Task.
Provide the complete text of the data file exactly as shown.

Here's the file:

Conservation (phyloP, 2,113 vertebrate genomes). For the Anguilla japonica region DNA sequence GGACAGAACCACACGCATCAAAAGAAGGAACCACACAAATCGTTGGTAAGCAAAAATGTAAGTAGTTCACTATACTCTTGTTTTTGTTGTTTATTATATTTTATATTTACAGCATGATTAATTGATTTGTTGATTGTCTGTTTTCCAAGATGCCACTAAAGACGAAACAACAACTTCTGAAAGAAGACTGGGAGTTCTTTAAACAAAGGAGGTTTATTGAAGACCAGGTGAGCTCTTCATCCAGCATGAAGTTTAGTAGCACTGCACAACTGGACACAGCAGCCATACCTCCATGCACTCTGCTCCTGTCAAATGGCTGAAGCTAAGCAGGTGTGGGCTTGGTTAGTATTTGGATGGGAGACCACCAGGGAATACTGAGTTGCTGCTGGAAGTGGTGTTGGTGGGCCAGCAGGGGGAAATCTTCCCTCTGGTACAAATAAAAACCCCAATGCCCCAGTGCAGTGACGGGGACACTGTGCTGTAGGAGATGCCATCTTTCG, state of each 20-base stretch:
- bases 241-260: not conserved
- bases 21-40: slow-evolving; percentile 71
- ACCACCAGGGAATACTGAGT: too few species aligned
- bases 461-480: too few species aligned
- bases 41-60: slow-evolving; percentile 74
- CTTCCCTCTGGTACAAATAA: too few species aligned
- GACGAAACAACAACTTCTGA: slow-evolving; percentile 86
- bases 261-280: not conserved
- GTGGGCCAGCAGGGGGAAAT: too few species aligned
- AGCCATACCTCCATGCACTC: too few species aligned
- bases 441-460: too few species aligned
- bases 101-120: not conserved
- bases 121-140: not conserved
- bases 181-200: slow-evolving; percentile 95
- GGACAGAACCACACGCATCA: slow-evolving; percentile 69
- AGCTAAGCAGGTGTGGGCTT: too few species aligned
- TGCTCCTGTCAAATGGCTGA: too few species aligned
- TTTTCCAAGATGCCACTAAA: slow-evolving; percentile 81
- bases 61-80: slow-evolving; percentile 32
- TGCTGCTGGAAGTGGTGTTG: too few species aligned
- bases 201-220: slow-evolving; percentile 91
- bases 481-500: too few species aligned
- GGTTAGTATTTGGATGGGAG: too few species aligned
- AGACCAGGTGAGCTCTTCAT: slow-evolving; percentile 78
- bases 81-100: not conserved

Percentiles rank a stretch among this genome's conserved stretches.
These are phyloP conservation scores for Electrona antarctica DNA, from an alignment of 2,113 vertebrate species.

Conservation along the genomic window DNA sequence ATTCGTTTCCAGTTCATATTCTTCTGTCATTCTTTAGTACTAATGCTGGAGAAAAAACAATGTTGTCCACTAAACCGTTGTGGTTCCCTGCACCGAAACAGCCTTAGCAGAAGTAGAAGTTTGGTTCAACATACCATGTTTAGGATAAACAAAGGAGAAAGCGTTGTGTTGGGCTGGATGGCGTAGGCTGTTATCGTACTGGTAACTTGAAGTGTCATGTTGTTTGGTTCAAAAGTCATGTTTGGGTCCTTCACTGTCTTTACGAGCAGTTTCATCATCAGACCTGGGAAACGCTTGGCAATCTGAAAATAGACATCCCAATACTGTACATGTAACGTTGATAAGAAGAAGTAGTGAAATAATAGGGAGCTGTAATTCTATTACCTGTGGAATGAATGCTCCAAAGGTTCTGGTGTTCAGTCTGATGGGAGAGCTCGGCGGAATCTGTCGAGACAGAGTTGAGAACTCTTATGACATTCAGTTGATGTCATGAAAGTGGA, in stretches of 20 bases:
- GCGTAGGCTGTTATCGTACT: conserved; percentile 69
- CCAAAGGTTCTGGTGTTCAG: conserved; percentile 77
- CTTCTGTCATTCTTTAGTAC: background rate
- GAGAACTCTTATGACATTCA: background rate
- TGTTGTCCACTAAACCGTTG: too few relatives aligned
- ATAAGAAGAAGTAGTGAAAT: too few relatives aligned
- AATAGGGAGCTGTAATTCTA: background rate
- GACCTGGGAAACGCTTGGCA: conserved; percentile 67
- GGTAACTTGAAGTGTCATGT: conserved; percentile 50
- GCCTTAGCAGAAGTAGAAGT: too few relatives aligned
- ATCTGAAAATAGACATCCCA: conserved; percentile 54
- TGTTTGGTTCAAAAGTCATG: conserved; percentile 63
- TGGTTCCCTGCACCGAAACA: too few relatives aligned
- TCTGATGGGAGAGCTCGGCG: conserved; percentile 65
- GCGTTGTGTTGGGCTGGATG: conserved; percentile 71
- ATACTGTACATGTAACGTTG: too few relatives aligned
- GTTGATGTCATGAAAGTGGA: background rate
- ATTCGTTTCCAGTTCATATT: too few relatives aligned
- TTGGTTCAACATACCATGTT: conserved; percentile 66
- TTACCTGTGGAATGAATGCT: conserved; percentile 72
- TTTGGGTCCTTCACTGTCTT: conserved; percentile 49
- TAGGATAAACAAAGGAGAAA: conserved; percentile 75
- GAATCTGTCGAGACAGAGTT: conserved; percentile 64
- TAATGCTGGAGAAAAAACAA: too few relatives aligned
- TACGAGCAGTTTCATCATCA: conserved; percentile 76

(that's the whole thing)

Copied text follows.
Conservation (phyloP, 2,113 vertebrate genomes). For the Anguilla japonica region DNA sequence GGACAGAACCACACGCATCAAAAGAAGGAACCACACAAATCGTTGGTAAGCAAAAATGTAAGTAGTTCACTATACTCTTGTTTTTGTTGTTTATTATATTTTATATTTACAGCATGATTAATTGATTTGTTGATTGTCTGTTTTCCAAGATGCCACTAAAGACGAAACAACAACTTCTGAAAGAAGACTGGGAGTTCTTTAAACAAAGGAGGTTTATTGAAGACCAGGTGAGCTCTTCATCCAGCATGAAGTTTAGTAGCACTGCACAACTGGACACAGCAGCCATACCTCCATGCACTCTGCTCCTGTCAAATGGCTGAAGCTAAGCAGGTGTGGGCTTGGTTAGTATTTGGATGGGAGACCACCAGGGAATACTGAGTTGCTGCTGGAAGTGGTGTTGGTGGGCCAGCAGGGGGAAATCTTCCCTCTGGTACAAATAAAAACCCCAATGCCCCAGTGCAGTGACGGGGACACTGTGCTGTAGGAGATGCCATCTTTCG, state of each 20-base stretch:
- bases 241-260: not conserved
- bases 21-40: slow-evolving; percentile 71
- ACCACCAGGGAATACTGAGT: too few species aligned
- bases 461-480: too few species aligned
- bases 41-60: slow-evolving; percentile 74
- CTTCCCTCTGGTACAAATAA: too few species aligned
- GACGAAACAACAACTTCTGA: slow-evolving; percentile 86
- bases 261-280: not conserved
- GTGGGCCAGCAGGGGGAAAT: too few species aligned
- AGCCATACCTCCATGCACTC: too few species aligned
- bases 441-460: too few species aligned
- bases 101-120: not conserved
- bases 121-140: not conserved
- bases 181-200: slow-evolving; percentile 95
- GGACAGAACCACACGCATCA: slow-evolving; percentile 69
- AGCTAAGCAGGTGTGGGCTT: too few species aligned
- TGCTCCTGTCAAATGGCTGA: too few species aligned
- TTTTCCAAGATGCCACTAAA: slow-evolving; percentile 81
- bases 61-80: slow-evolving; percentile 32
- TGCTGCTGGAAGTGGTGTTG: too few species aligned
- bases 201-220: slow-evolving; percentile 91
- bases 481-500: too few species aligned
- GGTTAGTATTTGGATGGGAG: too few species aligned
- AGACCAGGTGAGCTCTTCAT: slow-evolving; percentile 78
- bases 81-100: not conserved

Percentiles rank a stretch among this genome's conserved stretches.
These are phyloP conservation scores for Electrona antarctica DNA, from an alignment of 2,113 vertebrate species.

Conservation along the genomic window DNA sequence ATTCGTTTCCAGTTCATATTCTTCTGTCATTCTTTAGTACTAATGCTGGAGAAAAAACAATGTTGTCCACTAAACCGTTGTGGTTCCCTGCACCGAAACAGCCTTAGCAGAAGTAGAAGTTTGGTTCAACATACCATGTTTAGGATAAACAAAGGAGAAAGCGTTGTGTTGGGCTGGATGGCGTAGGCTGTTATCGTACTGGTAACTTGAAGTGTCATGTTGTTTGGTTCAAAAGTCATGTTTGGGTCCTTCACTGTCTTTACGAGCAGTTTCATCATCAGACCTGGGAAACGCTTGGCAATCTGAAAATAGACATCCCAATACTGTACATGTAACGTTGATAAGAAGAAGTAGTGAAATAATAGGGAGCTGTAATTCTATTACCTGTGGAATGAATGCTCCAAAGGTTCTGGTGTTCAGTCTGATGGGAGAGCTCGGCGGAATCTGTCGAGACAGAGTTGAGAACTCTTATGACATTCAGTTGATGTCATGAAAGTGGA, in stretches of 20 bases:
- GCGTAGGCTGTTATCGTACT: conserved; percentile 69
- CCAAAGGTTCTGGTGTTCAG: conserved; percentile 77
- CTTCTGTCATTCTTTAGTAC: background rate
- GAGAACTCTTATGACATTCA: background rate
- TGTTGTCCACTAAACCGTTG: too few relatives aligned
- ATAAGAAGAAGTAGTGAAAT: too few relatives aligned
- AATAGGGAGCTGTAATTCTA: background rate
- GACCTGGGAAACGCTTGGCA: conserved; percentile 67
- GGTAACTTGAAGTGTCATGT: conserved; percentile 50
- GCCTTAGCAGAAGTAGAAGT: too few relatives aligned
- ATCTGAAAATAGACATCCCA: conserved; percentile 54
- TGTTTGGTTCAAAAGTCATG: conserved; percentile 63
- TGGTTCCCTGCACCGAAACA: too few relatives aligned
- TCTGATGGGAGAGCTCGGCG: conserved; percentile 65
- GCGTTGTGTTGGGCTGGATG: conserved; percentile 71
- ATACTGTACATGTAACGTTG: too few relatives aligned
- GTTGATGTCATGAAAGTGGA: background rate
- ATTCGTTTCCAGTTCATATT: too few relatives aligned
- TTGGTTCAACATACCATGTT: conserved; percentile 66
- TTACCTGTGGAATGAATGCT: conserved; percentile 72
- TTTGGGTCCTTCACTGTCTT: conserved; percentile 49
- TAGGATAAACAAAGGAGAAA: conserved; percentile 75
- GAATCTGTCGAGACAGAGTT: conserved; percentile 64
- TAATGCTGGAGAAAAAACAA: too few relatives aligned
- TACGAGCAGTTTCATCATCA: conserved; percentile 76